Paradox Resolution, published in 2012, is a sequel to Time Machines Repaired While-U-Wait. It continues the twisted and time-crossing adventures of Spider Webb, former police officer and now down-on-his-luck time machine repairman. Spider is co-opted into minding house (and goldfish) for his estranged wife Molly while she seeks fame, fortune, and artistic recognition in the still-fashionable but hazardous urban battlefield of New York. It’s a simple enough task, but three things happen to throw Spider’s plans into disarray: the time machine repair business’s new owner, J K Patel, hires him to rescue his son Vijay, who has taken Patel’s hotrodded time machine Kali (and girlfriend Phoebe) on a temporal joyride many thousands of years into the future, and has not returned; Spider loses his job; and the briefly-communicative severed head of the business’s former owner, the bossy and dangerously persuasive Dickhead McMahon, turns up in the work fridge, with a piece of urgent advice for Spider. (The events don’t necessarily happen in that order, but with time travel, ‘order’ is a malleable concept, and ‘chaos’ may be a more useful guiding principle.) The severed head sees Spider’s former police colleague Inspector Iris Street, of WAPOL’s Time Crime Unit, called in, and Street rapidly realises that Dickhead’s upper section is only one of several highly-troubling developments which all seem to revolve around Spider.

The writing is suffused with elements of humour and, for the most part, a clear mastery of tension. (I baulked at some of the longer-than-a-page paragraphs, but that just seems to be Bedford’s style.) There are comparatively few characters—the novel centres on Spider, Patel, Molly, Street, Dickhead and a couple of others—but these are drawn in convincing detail, as are the more-or-less contemporary settings. (The far-future passages—spoiler alert, this is a time-travel novel; there is time travel involved—are somewhat sketchier, but then, as Niels Bohr may or may not have noted, ‘prediction is very difficult, especially about the future’.) The storyline is, as one might expected, rather complicated, and unavoidably crosses over itself at several points; the action builds to a tense and well-sustained final act that sees many of the loose ends tied up, but leaves plenty of scope—and, indeed, some initial impetus—for a subsequent, as-yet-unwritten, addition to the series.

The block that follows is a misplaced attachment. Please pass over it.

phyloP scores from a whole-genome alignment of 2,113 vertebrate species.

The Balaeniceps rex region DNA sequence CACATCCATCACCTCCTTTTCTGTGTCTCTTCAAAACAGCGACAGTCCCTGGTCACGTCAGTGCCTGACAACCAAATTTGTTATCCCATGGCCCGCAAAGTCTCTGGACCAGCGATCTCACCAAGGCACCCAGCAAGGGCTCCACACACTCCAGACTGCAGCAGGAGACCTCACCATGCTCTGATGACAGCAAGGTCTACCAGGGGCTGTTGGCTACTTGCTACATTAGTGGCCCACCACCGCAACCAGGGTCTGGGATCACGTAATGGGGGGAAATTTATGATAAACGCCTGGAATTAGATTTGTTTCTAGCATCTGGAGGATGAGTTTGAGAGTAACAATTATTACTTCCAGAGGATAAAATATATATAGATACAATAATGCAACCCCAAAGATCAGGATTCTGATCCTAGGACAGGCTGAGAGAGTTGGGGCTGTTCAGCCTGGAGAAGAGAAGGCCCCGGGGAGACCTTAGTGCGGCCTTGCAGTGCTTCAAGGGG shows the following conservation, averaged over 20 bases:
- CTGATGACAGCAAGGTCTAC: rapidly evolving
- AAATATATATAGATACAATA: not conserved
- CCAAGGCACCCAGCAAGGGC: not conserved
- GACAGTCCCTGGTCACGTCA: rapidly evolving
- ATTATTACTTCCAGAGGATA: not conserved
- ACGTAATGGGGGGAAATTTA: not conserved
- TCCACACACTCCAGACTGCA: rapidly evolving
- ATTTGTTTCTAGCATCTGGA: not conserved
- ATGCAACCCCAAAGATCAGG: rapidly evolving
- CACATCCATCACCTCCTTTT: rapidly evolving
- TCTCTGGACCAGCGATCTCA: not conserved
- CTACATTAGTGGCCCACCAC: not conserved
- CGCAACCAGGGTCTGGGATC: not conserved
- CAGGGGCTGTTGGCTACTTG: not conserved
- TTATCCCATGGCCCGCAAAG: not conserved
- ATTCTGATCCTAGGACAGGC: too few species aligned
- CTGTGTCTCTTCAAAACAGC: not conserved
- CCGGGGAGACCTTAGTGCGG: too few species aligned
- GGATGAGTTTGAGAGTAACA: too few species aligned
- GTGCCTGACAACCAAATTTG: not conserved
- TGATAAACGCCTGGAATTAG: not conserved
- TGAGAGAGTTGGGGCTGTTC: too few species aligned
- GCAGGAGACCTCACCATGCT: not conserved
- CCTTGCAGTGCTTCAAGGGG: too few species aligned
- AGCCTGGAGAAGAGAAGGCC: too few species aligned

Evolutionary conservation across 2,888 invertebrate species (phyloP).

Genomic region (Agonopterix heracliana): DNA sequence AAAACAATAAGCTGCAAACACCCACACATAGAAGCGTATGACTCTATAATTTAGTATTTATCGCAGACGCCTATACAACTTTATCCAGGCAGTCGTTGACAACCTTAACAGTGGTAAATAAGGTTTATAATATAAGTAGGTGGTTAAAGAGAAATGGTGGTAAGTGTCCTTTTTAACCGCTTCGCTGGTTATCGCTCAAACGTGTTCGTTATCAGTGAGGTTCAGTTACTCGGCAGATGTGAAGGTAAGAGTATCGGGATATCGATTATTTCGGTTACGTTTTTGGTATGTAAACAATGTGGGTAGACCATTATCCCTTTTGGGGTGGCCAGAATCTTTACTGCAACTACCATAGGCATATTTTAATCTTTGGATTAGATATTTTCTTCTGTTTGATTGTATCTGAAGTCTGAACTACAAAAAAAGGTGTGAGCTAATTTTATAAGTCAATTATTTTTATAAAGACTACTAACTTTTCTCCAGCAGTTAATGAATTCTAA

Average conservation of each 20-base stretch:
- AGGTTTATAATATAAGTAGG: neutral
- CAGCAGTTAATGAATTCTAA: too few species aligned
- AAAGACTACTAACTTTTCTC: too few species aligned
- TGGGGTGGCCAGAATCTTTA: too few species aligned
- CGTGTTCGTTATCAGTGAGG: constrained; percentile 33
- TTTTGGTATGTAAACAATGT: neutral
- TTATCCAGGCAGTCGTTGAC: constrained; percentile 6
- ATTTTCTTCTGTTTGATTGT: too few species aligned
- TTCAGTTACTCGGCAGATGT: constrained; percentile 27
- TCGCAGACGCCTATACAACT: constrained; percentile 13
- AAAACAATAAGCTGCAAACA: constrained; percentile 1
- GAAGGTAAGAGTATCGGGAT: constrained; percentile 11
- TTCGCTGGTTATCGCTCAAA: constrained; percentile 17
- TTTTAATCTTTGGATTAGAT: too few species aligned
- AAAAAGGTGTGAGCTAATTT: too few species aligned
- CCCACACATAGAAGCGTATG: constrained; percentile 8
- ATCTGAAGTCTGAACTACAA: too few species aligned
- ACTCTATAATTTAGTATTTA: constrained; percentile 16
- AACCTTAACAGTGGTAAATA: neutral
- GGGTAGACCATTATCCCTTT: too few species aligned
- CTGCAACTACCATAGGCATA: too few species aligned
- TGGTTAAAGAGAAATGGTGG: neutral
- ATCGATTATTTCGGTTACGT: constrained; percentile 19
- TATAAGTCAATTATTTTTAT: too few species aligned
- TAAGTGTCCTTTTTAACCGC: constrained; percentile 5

I don’t fully accept Bedford’s ‘get-out-of-jail-free card’ approach to the avoidance of temporal paradox, but I’ll concede that it’s logically consistent, and the imagined technology that makes time travel possible is well-conceived: it all sounds plausible. The background theory, too, is presented in just sufficient detail to usefully inform the story, without becoming a distraction.

Though Paradox Resolution could, at a pinch, be read as a standalone, it would make much more sense to begin with Time Machines Repaired While-U-Wait, since the earlier novel backgrounds much of the characterisation and some of the story presented in PR. The second book builds appropriately on the first (though I would have liked to see more, this time around, of Spider’s colleague Malaria, and don’t really consider the obsequious workplace coffee-droid a sufficient substitute), but is probably more of interest for the character development, which is both clever and somewhat moving, than for the storyline, which turns against the oncoming traffic at several points (as, indeed, did TMRW-U-W). I have also identified at least one hazardous activity associated with the book: if one were to play a drinking game whereby one downed a shot at each mention of the word ‘coffee’, one would be pie-eyed long before reaching the book’s final third. Webb must be one of the most highly-caffeinated individuals in all of time and space.